Academic antisemite of the day: Frank Leon Roberts

Frank Leon Roberts teaches courses such as "Black Lives Matter" and "The Life and Times of James Baldwin & Malcolm X." at NYU and Yale.

He was glancingly mentioned in a nice Tablet article criticizing the current "intersectionality" by John Paul Pagano. Pagano makes some very astute points about antisemitism and why the current Black Lives Matter movement is opposed to acknowledging that it exists:

White privilege is real. Yet when discussing racism I often challenge people who blithely saddle Jews with privilege, because it’s clear to me that they don’t understand anti-Semitism. For one, color bias is an insignificant factor in the history of Jewish persecution, so foisting “white privilege” on Jews is parochial—it shoehorns centuries of Jewish suffering into the particular American experience of racism, which centers on anti-black bias. But more important, anti-Semitism doesn’t work like most forms of racism, which denigrate their victims as inferior. Anti-Semitism is special in that it often perceives its target—Jews—as having too much privilege and assails them for it.

Unlike racism, whose modern versions stem from 19th-century pseudo-science, anti-Semitism is a conspiracy theory and at root all conspiracy theories envision a demonic elite oppressing and exploiting the common people. They may alight on eclectic topics—war, UFOs, weather and climate, food, medicine, the authorship of Shakespeare’s works, to name just a few—but if you delve deeper, you will find that every conspiracy theory is a narrative in which a secret society of the rich and powerful controls the banks, the media, schools, and governments in order to enslave and exploit the rest of humanity. Anti-Semitism is a name for the conspiracy theory which holds that “the Jews” are this evil elite. To the anti-Semite, Jews are the ultimate bearers of privilege.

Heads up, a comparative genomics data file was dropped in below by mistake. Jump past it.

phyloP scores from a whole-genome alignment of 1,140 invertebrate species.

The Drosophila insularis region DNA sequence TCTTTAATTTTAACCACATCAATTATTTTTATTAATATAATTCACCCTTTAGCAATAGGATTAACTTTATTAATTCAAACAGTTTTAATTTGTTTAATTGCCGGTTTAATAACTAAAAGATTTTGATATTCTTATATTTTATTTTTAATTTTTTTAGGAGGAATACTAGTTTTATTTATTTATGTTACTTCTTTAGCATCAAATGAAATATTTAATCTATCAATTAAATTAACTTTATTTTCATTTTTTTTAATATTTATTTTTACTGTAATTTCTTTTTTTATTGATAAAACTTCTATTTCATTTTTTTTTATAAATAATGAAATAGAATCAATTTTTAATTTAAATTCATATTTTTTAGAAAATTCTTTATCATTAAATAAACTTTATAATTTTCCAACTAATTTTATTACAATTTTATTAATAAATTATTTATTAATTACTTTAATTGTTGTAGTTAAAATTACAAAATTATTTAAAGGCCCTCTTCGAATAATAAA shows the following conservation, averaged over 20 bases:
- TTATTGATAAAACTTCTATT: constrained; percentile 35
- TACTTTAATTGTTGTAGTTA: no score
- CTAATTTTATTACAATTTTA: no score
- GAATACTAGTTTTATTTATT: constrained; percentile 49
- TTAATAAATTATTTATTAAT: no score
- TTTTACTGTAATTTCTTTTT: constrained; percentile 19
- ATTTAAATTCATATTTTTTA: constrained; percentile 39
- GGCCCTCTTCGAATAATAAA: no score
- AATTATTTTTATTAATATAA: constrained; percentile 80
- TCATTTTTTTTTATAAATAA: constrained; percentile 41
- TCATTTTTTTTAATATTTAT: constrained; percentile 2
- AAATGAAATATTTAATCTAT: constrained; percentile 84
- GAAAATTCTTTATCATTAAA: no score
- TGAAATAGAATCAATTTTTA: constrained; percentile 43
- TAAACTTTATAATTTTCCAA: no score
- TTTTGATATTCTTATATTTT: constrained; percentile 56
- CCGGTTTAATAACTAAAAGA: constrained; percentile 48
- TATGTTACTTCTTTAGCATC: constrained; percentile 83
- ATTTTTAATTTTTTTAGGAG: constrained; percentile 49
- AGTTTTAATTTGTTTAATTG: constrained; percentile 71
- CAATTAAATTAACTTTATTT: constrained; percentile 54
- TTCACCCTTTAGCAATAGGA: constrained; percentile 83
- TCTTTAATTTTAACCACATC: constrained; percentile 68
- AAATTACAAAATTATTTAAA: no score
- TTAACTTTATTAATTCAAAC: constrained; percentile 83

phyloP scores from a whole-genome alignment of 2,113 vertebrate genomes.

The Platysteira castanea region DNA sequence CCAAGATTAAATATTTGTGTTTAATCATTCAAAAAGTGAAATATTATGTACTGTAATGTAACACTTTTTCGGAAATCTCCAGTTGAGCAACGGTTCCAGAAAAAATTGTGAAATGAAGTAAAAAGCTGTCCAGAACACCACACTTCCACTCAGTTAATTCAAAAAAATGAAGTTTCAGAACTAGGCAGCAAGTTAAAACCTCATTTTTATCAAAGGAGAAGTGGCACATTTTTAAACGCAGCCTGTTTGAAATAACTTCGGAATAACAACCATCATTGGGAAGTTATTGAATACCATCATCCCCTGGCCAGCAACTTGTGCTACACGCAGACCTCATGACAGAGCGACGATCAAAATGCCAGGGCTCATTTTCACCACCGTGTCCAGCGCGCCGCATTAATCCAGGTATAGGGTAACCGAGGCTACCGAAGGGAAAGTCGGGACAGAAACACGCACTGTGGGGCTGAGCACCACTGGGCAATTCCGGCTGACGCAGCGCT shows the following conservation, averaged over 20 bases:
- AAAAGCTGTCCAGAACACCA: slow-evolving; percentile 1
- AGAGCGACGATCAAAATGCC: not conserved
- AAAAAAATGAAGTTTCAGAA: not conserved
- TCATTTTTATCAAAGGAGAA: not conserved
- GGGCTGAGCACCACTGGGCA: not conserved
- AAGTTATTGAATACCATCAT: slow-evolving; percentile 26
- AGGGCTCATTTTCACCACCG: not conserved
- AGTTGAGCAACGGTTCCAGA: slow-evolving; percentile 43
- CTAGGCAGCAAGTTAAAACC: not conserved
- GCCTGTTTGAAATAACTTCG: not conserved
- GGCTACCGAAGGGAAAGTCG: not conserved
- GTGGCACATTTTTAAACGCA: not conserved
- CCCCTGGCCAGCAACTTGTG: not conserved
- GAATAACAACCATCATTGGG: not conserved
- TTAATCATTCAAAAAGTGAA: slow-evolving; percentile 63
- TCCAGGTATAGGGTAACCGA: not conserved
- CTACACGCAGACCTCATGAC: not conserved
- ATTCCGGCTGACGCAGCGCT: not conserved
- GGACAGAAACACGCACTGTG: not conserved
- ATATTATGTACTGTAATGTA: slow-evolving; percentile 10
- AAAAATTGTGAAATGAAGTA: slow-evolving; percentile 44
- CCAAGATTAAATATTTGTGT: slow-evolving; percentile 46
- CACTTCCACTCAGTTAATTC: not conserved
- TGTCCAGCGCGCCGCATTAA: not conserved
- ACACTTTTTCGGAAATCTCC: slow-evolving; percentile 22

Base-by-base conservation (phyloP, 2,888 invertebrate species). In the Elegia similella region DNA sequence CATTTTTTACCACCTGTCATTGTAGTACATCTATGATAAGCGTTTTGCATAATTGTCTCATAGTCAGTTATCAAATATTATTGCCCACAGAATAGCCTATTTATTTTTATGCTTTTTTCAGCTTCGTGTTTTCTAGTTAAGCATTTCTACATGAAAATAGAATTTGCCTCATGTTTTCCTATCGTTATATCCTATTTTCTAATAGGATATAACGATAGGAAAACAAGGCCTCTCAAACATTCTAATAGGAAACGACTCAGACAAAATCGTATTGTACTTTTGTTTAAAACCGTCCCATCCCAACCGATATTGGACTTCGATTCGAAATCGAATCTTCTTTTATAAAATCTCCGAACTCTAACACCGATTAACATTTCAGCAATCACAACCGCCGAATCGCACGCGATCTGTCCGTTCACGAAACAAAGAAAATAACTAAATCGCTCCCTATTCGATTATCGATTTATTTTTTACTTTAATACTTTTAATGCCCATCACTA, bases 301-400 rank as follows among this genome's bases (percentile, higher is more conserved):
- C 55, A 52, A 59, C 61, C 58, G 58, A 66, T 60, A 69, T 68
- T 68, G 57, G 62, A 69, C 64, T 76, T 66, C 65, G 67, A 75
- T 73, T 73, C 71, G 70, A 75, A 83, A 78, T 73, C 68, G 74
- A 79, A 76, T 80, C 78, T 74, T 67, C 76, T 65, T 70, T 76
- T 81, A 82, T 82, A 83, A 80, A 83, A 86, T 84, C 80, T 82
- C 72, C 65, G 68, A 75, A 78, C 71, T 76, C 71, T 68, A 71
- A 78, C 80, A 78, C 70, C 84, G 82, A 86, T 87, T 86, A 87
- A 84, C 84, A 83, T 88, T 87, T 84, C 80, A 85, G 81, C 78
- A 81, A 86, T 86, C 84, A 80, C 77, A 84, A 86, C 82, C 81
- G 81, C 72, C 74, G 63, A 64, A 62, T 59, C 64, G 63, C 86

It is clear from the first three words quoted above that Pagano is not a racist by any means. But he attacked an antisemitic statement by Frank Leon Roberts:
With much rhetorical pomp and little practical relevance to issues faced by African-Americans, last year a group of over 1,100 black activists, including BLM co-founder Patrisse Cullors and Talib Kweli, launched Black Solidarity with Palestine, releasing a statement in which they decried Israeli “slaughter” of Palestinians, repeated lies about Israel sterilizing Ethiopians, endorsed the unmaking of Israel as a Jewish state, and demanded “unified action” against the related evils of “anti-Blackness, white supremacy, and Zionism.” The BLM activist Frank Leon Roberts, who took to Twitter after the Gaza Flotilla raid to complain about “Jewish elites” and their “monopoly” of influence, now teaches the nation’s first “Black Lives Matter” course at his alma mater, NYU.
Here are Roberts' tweets from 2010:



Um, yes it is, since there is no "Jewish elites monopoly of the American free press." And the Jews who happen to head major media companies are hardly monolithic in their political opinions. So, yes, accusing Jews of monopolizing the media is antisemitic, because it implies a sinister Jewish cabal that means to do nefarious things to others.

Roberts is now defending his antisemitic tweets:



There was a whole thread between the two where Roberts came out quite the loser:



The very idea of someone attacking the utterly insane concept of "intersectionality" makes one ipso facto a racist shows these academic frauds are quite aware of how poorly their theories do when faced with facts, and when the emperor is shown to have no clothes, their only defense is name calling.




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